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Healthcare Access Through Mobile Technology: How does mHealth Improve Patient Access to Better Care?

Mobile Health, or mHealth, is a rapidly growing strategy that many healthcare professionals say can increase efficiency, cut costs, provide better customer service, and help handle tough circumstances such as a remote or incapacitated patient. mHealth consists of the use of the latest communication devices and technology to bring healthcare services to the patient.Advocates claim the applications of mHealth are numerous, aiding with: remote monitoring, behavior modification, data collection, step-by-step instruction, question and answer forums, doctor visits, and even diagnosis.  

Join us as we explore the various models of mHealth and how each model can improve patient access to better care. Our panel will provide their expert advice and answer your questions, as we ask:

  • Has the public accepted the idea of mHealth? Do they agree that a “remote” doctor consultation provides value to the patients and improves the care process?
  • Where do you see the limitation of this technology?
  • Does this technology interfere with the professional ethos of physicians to examine and treat individuals holistically?
  • Are there privacy concerns involved in taking healthcare to the communication networks?
  • What are the Telehealth, Web, and Mobile phone models, and why does the model you use suit your needs best?
  • What’s in the future for mHealth?

Due to time constraints our panelists were unable to answer every question. Here are answers to the unanswered questions submitted:

From Herb:
Q: The speaker who showed the snap on technology to get an EKG reading...I'm wondering if there's an equivalent for capturing BP reading?
A: Yes, many devices particularly for home health are in the marketplace.

Q: In regards to the app that analysis blood what specific lab tests are available by this method?
A: Right now Malaria, TB, HIV, and common bacterial. On the horizon are other viral and parasites.

From Marc:
Q: Would love to hear more details about how the maternal health apps work/ what they do, specifically.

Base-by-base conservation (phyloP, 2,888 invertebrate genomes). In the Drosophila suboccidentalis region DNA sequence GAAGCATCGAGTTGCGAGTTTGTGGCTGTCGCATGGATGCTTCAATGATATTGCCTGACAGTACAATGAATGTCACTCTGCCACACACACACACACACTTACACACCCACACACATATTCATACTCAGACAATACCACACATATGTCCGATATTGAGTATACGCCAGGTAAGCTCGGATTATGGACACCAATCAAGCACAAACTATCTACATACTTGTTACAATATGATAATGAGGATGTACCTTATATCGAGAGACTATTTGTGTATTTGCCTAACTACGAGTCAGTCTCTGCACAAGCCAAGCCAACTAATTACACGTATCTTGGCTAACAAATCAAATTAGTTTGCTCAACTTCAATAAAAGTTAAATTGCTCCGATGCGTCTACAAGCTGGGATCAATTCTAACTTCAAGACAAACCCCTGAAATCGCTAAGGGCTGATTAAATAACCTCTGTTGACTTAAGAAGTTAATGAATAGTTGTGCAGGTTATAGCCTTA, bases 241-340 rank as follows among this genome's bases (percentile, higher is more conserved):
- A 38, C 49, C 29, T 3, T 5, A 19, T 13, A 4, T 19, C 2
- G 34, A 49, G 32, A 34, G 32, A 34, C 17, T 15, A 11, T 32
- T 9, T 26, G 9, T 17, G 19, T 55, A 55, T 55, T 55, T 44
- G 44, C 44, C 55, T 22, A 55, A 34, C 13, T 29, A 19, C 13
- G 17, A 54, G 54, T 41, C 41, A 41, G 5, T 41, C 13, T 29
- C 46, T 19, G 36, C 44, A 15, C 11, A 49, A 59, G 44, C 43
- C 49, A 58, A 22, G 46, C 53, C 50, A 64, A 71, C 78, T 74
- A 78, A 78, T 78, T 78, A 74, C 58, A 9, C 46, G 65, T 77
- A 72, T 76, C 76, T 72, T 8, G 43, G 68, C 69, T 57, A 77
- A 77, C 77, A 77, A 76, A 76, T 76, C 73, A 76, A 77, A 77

A: See http://www.globalgiving.org/projects/safedelivery/ and www.d-tree.org

Q: I realize not the point of your presentation, but please don't say ""in US no woman dies in childbirth."" That is far from true.
A: This is a fair comment. I should have been more specific. It is true however that Almost all maternal deaths (99%) occur in developing countries. More than half of these deaths occur in sub-Saharan Africa and almost one third occur in South Asia.
( http://www.who.int/mediacentre/factsheets/fs348/en/index.html).

About the Panel:

ImageMarc Mitchell, MD, MS, Founder & President of D-tree International

Dr. Marc Mitchell, MD, MS founder and president of D-tree International, is a pediatrician and management specialist who has worked in over 40 countries in Africa, Asia, and Latin America on the design and delivery of health care services. He is a Lecturer on Global Health at Harvard School of Public Health. Dr. Mitchell is a world leader in the use of mobile technology to improve the quality of and access to health care (mHealth) and  has written widely on these topics. D-tree International was founded in 2004 in order to demonstrate the impact that mobile technology can have on improving health outcomes for the world’s poor.

ImageAlex Blau, MD, Medical Director at Doximity

Alex Blau, MD, Medical Director at Doximity, is a graduate of the University of California San Francisco School of Medicine and trained in emergency medicine at Stanford Hospital and Clinics. He has been working in the emerging mobile health space since he was a senior medical student, when he founded MediBabble, an iPhone-¬-based medical language interpretation tool now in use by over 15,000 health care professionals.

ImageHerb Rogove, DO, FCCM, FACP, President & CEO of C3O Telemedicine

Dr. Rogove is President/CEO of C3O Telemedicine, which is a multispecialty virtual practice that solves the problem of quick and affordable access to specialists in Tele-ICU, Tele-Neurology/Neurocritical Care and Tele-Psychiatry. With over thirty years of experience both in clinical and hospital administrative functions he has started and directed three onsite critical care programs as well as Emergency Medicine and Hospitalist programs. He has had clinical appointments at the University of Southern California, University of Pittsburgh, and the Ohio State University.  Dr Rogove has published in major peer reviewed journals, is the author of Critical Care Medicines, and has lectured throughout the world.

ImageBrian S. McGowan, PhD, Moderator

BrianS. McGowan, PhD, is a research scientist who has worked as a medical educator, mentor, accredited provider and commercial supporter. McGowan is author of the forthcoming summer  2012 release of #SOCIALQI: SimpleSolutionsforImprovingYourHealthcare. You can follow him @BrianSMcGowan on twitter or on his blog www.socialQI.com